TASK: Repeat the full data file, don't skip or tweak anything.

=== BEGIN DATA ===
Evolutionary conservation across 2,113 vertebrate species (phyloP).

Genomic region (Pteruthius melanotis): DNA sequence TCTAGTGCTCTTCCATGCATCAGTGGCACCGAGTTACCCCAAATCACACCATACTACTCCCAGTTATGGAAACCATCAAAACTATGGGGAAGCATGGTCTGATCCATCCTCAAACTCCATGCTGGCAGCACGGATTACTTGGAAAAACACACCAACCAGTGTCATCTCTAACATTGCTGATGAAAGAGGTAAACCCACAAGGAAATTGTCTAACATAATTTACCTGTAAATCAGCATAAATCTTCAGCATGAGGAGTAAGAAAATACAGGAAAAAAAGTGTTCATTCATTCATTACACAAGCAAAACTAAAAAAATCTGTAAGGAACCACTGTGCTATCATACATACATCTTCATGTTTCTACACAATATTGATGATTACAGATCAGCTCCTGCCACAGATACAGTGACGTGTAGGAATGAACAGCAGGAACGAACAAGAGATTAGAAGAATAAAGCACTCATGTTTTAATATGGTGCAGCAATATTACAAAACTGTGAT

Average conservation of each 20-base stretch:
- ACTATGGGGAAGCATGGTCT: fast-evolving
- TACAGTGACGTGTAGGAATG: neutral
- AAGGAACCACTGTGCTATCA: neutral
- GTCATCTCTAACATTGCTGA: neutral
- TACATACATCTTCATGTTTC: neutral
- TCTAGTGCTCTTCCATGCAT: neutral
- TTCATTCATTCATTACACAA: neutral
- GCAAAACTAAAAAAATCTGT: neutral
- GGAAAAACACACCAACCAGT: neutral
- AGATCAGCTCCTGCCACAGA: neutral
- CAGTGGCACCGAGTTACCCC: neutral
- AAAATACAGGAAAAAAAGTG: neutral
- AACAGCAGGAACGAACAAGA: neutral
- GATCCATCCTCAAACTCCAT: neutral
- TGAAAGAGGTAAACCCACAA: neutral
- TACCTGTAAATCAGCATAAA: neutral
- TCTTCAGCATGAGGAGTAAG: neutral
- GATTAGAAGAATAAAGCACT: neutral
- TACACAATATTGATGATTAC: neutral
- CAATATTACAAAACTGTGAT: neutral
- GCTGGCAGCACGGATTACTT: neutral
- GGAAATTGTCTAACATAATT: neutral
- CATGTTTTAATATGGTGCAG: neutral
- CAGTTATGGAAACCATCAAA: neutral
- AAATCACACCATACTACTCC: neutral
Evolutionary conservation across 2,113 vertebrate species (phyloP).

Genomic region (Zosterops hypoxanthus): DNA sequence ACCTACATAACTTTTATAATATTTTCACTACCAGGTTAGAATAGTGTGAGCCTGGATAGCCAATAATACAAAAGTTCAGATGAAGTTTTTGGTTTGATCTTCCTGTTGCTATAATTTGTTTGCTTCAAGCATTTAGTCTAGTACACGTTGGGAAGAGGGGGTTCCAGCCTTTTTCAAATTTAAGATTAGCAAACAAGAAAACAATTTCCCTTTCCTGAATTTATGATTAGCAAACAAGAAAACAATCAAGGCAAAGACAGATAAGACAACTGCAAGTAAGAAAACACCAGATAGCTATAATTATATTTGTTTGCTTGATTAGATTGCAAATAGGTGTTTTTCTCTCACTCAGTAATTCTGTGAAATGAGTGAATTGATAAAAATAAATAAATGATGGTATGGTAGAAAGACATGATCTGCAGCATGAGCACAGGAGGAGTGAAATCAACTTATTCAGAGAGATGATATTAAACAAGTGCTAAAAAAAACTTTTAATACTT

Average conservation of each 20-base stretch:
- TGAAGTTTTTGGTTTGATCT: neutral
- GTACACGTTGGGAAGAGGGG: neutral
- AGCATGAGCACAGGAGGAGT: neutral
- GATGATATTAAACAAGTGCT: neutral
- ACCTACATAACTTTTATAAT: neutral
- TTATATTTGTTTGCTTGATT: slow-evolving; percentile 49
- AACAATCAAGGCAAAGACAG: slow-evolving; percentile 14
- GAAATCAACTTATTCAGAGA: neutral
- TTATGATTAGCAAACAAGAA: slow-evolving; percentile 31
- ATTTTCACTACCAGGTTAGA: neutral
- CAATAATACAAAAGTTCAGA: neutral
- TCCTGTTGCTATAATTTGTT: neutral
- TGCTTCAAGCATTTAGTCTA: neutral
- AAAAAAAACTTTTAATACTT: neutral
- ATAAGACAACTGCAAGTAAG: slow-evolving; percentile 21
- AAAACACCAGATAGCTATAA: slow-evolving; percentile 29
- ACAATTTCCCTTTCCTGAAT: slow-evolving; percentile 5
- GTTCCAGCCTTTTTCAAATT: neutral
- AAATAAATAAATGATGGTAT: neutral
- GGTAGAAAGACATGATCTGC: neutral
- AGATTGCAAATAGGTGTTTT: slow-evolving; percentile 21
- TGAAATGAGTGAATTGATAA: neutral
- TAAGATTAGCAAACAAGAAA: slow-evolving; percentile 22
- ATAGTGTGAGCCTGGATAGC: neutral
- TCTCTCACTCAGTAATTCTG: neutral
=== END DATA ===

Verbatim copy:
Evolutionary conservation across 2,113 vertebrate species (phyloP).

Genomic region (Pteruthius melanotis): DNA sequence TCTAGTGCTCTTCCATGCATCAGTGGCACCGAGTTACCCCAAATCACACCATACTACTCCCAGTTATGGAAACCATCAAAACTATGGGGAAGCATGGTCTGATCCATCCTCAAACTCCATGCTGGCAGCACGGATTACTTGGAAAAACACACCAACCAGTGTCATCTCTAACATTGCTGATGAAAGAGGTAAACCCACAAGGAAATTGTCTAACATAATTTACCTGTAAATCAGCATAAATCTTCAGCATGAGGAGTAAGAAAATACAGGAAAAAAAGTGTTCATTCATTCATTACACAAGCAAAACTAAAAAAATCTGTAAGGAACCACTGTGCTATCATACATACATCTTCATGTTTCTACACAATATTGATGATTACAGATCAGCTCCTGCCACAGATACAGTGACGTGTAGGAATGAACAGCAGGAACGAACAAGAGATTAGAAGAATAAAGCACTCATGTTTTAATATGGTGCAGCAATATTACAAAACTGTGAT

Average conservation of each 20-base stretch:
- ACTATGGGGAAGCATGGTCT: fast-evolving
- TACAGTGACGTGTAGGAATG: neutral
- AAGGAACCACTGTGCTATCA: neutral
- GTCATCTCTAACATTGCTGA: neutral
- TACATACATCTTCATGTTTC: neutral
- TCTAGTGCTCTTCCATGCAT: neutral
- TTCATTCATTCATTACACAA: neutral
- GCAAAACTAAAAAAATCTGT: neutral
- GGAAAAACACACCAACCAGT: neutral
- AGATCAGCTCCTGCCACAGA: neutral
- CAGTGGCACCGAGTTACCCC: neutral
- AAAATACAGGAAAAAAAGTG: neutral
- AACAGCAGGAACGAACAAGA: neutral
- GATCCATCCTCAAACTCCAT: neutral
- TGAAAGAGGTAAACCCACAA: neutral
- TACCTGTAAATCAGCATAAA: neutral
- TCTTCAGCATGAGGAGTAAG: neutral
- GATTAGAAGAATAAAGCACT: neutral
- TACACAATATTGATGATTAC: neutral
- CAATATTACAAAACTGTGAT: neutral
- GCTGGCAGCACGGATTACTT: neutral
- GGAAATTGTCTAACATAATT: neutral
- CATGTTTTAATATGGTGCAG: neutral
- CAGTTATGGAAACCATCAAA: neutral
- AAATCACACCATACTACTCC: neutral
Evolutionary conservation across 2,113 vertebrate species (phyloP).

Genomic region (Zosterops hypoxanthus): DNA sequence ACCTACATAACTTTTATAATATTTTCACTACCAGGTTAGAATAGTGTGAGCCTGGATAGCCAATAATACAAAAGTTCAGATGAAGTTTTTGGTTTGATCTTCCTGTTGCTATAATTTGTTTGCTTCAAGCATTTAGTCTAGTACACGTTGGGAAGAGGGGGTTCCAGCCTTTTTCAAATTTAAGATTAGCAAACAAGAAAACAATTTCCCTTTCCTGAATTTATGATTAGCAAACAAGAAAACAATCAAGGCAAAGACAGATAAGACAACTGCAAGTAAGAAAACACCAGATAGCTATAATTATATTTGTTTGCTTGATTAGATTGCAAATAGGTGTTTTTCTCTCACTCAGTAATTCTGTGAAATGAGTGAATTGATAAAAATAAATAAATGATGGTATGGTAGAAAGACATGATCTGCAGCATGAGCACAGGAGGAGTGAAATCAACTTATTCAGAGAGATGATATTAAACAAGTGCTAAAAAAAACTTTTAATACTT

Average conservation of each 20-base stretch:
- TGAAGTTTTTGGTTTGATCT: neutral
- GTACACGTTGGGAAGAGGGG: neutral
- AGCATGAGCACAGGAGGAGT: neutral
- GATGATATTAAACAAGTGCT: neutral
- ACCTACATAACTTTTATAAT: neutral
- TTATATTTGTTTGCTTGATT: slow-evolving; percentile 49
- AACAATCAAGGCAAAGACAG: slow-evolving; percentile 14
- GAAATCAACTTATTCAGAGA: neutral
- TTATGATTAGCAAACAAGAA: slow-evolving; percentile 31
- ATTTTCACTACCAGGTTAGA: neutral
- CAATAATACAAAAGTTCAGA: neutral
- TCCTGTTGCTATAATTTGTT: neutral
- TGCTTCAAGCATTTAGTCTA: neutral
- AAAAAAAACTTTTAATACTT: neutral
- ATAAGACAACTGCAAGTAAG: slow-evolving; percentile 21
- AAAACACCAGATAGCTATAA: slow-evolving; percentile 29
- ACAATTTCCCTTTCCTGAAT: slow-evolving; percentile 5
- GTTCCAGCCTTTTTCAAATT: neutral
- AAATAAATAAATGATGGTAT: neutral
- GGTAGAAAGACATGATCTGC: neutral
- AGATTGCAAATAGGTGTTTT: slow-evolving; percentile 21
- TGAAATGAGTGAATTGATAA: neutral
- TAAGATTAGCAAACAAGAAA: slow-evolving; percentile 22
- ATAGTGTGAGCCTGGATAGC: neutral
- TCTCTCACTCAGTAATTCTG: neutral